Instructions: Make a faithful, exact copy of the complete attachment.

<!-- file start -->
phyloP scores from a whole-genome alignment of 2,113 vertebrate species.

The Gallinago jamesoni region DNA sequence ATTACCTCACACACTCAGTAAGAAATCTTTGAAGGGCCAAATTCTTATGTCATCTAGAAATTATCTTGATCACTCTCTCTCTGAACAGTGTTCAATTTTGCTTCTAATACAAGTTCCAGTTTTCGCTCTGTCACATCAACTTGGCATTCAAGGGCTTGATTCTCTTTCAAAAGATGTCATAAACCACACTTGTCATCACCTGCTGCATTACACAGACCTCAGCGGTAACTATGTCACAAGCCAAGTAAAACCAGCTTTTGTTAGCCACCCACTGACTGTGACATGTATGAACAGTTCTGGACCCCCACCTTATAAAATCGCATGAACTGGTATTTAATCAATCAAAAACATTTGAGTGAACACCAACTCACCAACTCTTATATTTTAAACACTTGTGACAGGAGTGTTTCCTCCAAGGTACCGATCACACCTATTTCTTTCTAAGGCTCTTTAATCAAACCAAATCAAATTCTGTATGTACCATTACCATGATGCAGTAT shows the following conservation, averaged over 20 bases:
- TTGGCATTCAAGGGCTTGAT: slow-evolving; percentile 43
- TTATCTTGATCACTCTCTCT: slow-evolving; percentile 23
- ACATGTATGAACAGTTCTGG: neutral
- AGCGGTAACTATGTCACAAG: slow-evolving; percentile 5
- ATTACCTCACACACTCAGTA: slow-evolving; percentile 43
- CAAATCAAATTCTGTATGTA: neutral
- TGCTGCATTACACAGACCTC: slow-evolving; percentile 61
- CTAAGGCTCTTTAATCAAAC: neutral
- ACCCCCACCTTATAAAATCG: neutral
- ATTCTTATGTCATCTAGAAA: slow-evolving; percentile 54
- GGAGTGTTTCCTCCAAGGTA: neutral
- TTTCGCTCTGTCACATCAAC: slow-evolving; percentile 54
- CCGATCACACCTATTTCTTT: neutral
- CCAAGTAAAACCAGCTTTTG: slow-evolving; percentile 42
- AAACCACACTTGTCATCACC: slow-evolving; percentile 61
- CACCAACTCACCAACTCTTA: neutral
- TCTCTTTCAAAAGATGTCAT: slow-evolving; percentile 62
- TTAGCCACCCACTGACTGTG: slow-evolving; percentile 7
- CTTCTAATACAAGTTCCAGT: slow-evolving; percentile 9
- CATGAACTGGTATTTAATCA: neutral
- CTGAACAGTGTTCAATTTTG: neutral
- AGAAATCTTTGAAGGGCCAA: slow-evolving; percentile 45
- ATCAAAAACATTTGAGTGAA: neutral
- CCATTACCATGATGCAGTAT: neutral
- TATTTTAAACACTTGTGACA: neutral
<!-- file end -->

phyloP scores from a whole-genome alignment of 2,113 vertebrate species.

The Gallinago jamesoni region DNA sequence ATTACCTCACACACTCAGTAAGAAATCTTTGAAGGGCCAAATTCTTATGTCATCTAGAAATTATCTTGATCACTCTCTCTCTGAACAGTGTTCAATTTTGCTTCTAATACAAGTTCCAGTTTTCGCTCTGTCACATCAACTTGGCATTCAAGGGCTTGATTCTCTTTCAAAAGATGTCATAAACCACACTTGTCATCACCTGCTGCATTACACAGACCTCAGCGGTAACTATGTCACAAGCCAAGTAAAACCAGCTTTTGTTAGCCACCCACTGACTGTGACATGTATGAACAGTTCTGGACCCCCACCTTATAAAATCGCATGAACTGGTATTTAATCAATCAAAAACATTTGAGTGAACACCAACTCACCAACTCTTATATTTTAAACACTTGTGACAGGAGTGTTTCCTCCAAGGTACCGATCACACCTATTTCTTTCTAAGGCTCTTTAATCAAACCAAATCAAATTCTGTATGTACCATTACCATGATGCAGTAT shows the following conservation, averaged over 20 bases:
- TTGGCATTCAAGGGCTTGAT: slow-evolving; percentile 43
- TTATCTTGATCACTCTCTCT: slow-evolving; percentile 23
- ACATGTATGAACAGTTCTGG: neutral
- AGCGGTAACTATGTCACAAG: slow-evolving; percentile 5
- ATTACCTCACACACTCAGTA: slow-evolving; percentile 43
- CAAATCAAATTCTGTATGTA: neutral
- TGCTGCATTACACAGACCTC: slow-evolving; percentile 61
- CTAAGGCTCTTTAATCAAAC: neutral
- ACCCCCACCTTATAAAATCG: neutral
- ATTCTTATGTCATCTAGAAA: slow-evolving; percentile 54
- GGAGTGTTTCCTCCAAGGTA: neutral
- TTTCGCTCTGTCACATCAAC: slow-evolving; percentile 54
- CCGATCACACCTATTTCTTT: neutral
- CCAAGTAAAACCAGCTTTTG: slow-evolving; percentile 42
- AAACCACACTTGTCATCACC: slow-evolving; percentile 61
- CACCAACTCACCAACTCTTA: neutral
- TCTCTTTCAAAAGATGTCAT: slow-evolving; percentile 62
- TTAGCCACCCACTGACTGTG: slow-evolving; percentile 7
- CTTCTAATACAAGTTCCAGT: slow-evolving; percentile 9
- CATGAACTGGTATTTAATCA: neutral
- CTGAACAGTGTTCAATTTTG: neutral
- AGAAATCTTTGAAGGGCCAA: slow-evolving; percentile 45
- ATCAAAAACATTTGAGTGAA: neutral
- CCATTACCATGATGCAGTAT: neutral
- TATTTTAAACACTTGTGACA: neutral